The Unparalleled Beauty of the Night Sky ... Up Close
2016 Planetary Imaging Highlights
2016 brings a few spectacular planetary imaging opportunities: a solar transit by Mercury, a very close conjunction of Venus and Jupiter, a lunar occultation of Jupiter, and a very close Mars opposition.
All events are described as viewed from San Diego California.
February 6, 2016Mercury morning elongation. Mercury hovers 15 above the horizon at sunrise from January 25 - February 10 as it changes from a thick crescent to gibbous, so those 2 weeks before elongation provide the best viewing.
March 8, 2016Jupiter 2016 Opposition. This is an aphelic opposition with Jupiter reaching 44.45" across. Jupiter will exceed 40" diameter from January - May 2016. Be sure to take advantage of Jupiter's elevation - it will transit the meridian at 62 altitude, excellent for imaging. It won't be this high in the sky again until 2023! We passed through Jupiter's equatorial plane in 2015, with several months of mutual Galilean moon events. Now Jupiter is still tilted less than 2, so all 4 Galileans will transit and eclipse Jupiter's disk.
Comparison of all Jupiter oppositions 2000 - 2049 AD
April 18, 2016Mercury evening elongation. This is an exceptional evening elongation, the best in 2016. Mercury will be about 18.5 high at sunset. It will be above 15 altitude at sunset from April 9 - April 27 as it rapidly transits from 70% gibbous to a 10" thin crescent only 15% illuminated.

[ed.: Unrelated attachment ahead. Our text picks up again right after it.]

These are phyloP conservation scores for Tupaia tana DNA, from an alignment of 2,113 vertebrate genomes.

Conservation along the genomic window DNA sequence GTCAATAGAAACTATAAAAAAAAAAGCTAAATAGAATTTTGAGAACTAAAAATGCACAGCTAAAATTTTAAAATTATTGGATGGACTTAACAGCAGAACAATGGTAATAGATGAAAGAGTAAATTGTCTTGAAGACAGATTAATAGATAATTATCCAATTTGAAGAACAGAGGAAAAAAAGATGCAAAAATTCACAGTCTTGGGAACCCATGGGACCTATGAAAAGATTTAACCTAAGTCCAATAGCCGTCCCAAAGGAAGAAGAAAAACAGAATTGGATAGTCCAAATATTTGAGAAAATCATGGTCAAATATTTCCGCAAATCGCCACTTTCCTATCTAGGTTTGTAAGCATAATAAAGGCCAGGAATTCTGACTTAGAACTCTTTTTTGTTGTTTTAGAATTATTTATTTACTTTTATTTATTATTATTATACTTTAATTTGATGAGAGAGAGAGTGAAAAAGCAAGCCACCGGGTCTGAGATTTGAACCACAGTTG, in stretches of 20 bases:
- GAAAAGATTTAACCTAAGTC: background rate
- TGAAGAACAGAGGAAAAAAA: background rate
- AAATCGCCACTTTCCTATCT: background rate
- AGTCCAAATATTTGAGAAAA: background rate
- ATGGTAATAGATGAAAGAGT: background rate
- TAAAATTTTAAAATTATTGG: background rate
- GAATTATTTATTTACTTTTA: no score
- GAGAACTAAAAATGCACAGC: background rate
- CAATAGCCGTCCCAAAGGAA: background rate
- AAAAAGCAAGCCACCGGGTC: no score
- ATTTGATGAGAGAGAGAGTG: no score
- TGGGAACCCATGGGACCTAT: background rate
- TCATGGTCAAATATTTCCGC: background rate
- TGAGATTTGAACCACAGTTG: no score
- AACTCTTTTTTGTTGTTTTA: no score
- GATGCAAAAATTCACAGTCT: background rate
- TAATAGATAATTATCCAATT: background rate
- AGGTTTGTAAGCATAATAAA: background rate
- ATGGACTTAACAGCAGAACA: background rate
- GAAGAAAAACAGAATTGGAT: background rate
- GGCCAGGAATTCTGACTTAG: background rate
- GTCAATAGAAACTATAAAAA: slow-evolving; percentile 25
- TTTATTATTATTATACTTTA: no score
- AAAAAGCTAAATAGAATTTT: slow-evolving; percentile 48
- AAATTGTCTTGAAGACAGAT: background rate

May 9, 2016Mercury Solar Transit. For California observers, Mercury begins transiting the Sun before dawn. More than half of the transit occurs after sunrise, ending about 11:40 AM PDT with the Sun at about 70 altitude. Mercury will be 12.1" in size during the transit - whereas transits that occur in November are only about 10". This transit will be excellent for imaging, don't miss it! The Mercury transits of 2019, 2032, 2039, and 2049 won't be visible from California!
May 22, 2016Mars 2016 Opposition. Mars is finally back to perihelic oppositions! Although it will be even closer in 2018 and 2020, this opposition is pretty good with Mars closest at 11 PM PDT on May 30, 2016 at 0.503,210 AU (46.78 million miles), reaching 18.61" diameter. Mars will only reach 35 altitude near opposition. This opposition we'll be viewing the northern hemisphere tilted towards us, with opposition occurring during late summer, so the north polar cap should be at a minimum. In late September 2016 Earth passed through Mars' equatorial plane, followed by views of the southern hemisphere. Mars will tilt very quickly, pointing its south polar 26 towards Earth by late January 2017. Martian perihelion occurs in late October 2016, so dust storms may occur near the end of this opposition cycle.
Mars exceeds 5" in size from: December 10, 2015 - February 1, 2017
Mars exceeds 10" in size from: March 15, 2016 - September 10, 2016
Mars exceeds 15" in size from: April 20, 2016 - July 15, 2016

Comparison of all Mars oppositions 2000 - 2049 AD
June 3, 2016Saturn 2016 Opposition. Saturn won't get higher in the sky than 36 altitude, but will be even lower for the next 2 years before it begins to climb higher in the sky again. This is also an aphelic opposition, with Saturn reaching only 18.44" diameter. On a positive note, Saturn's rings reach maximum tilt next year, but are within a degree of maximum this year.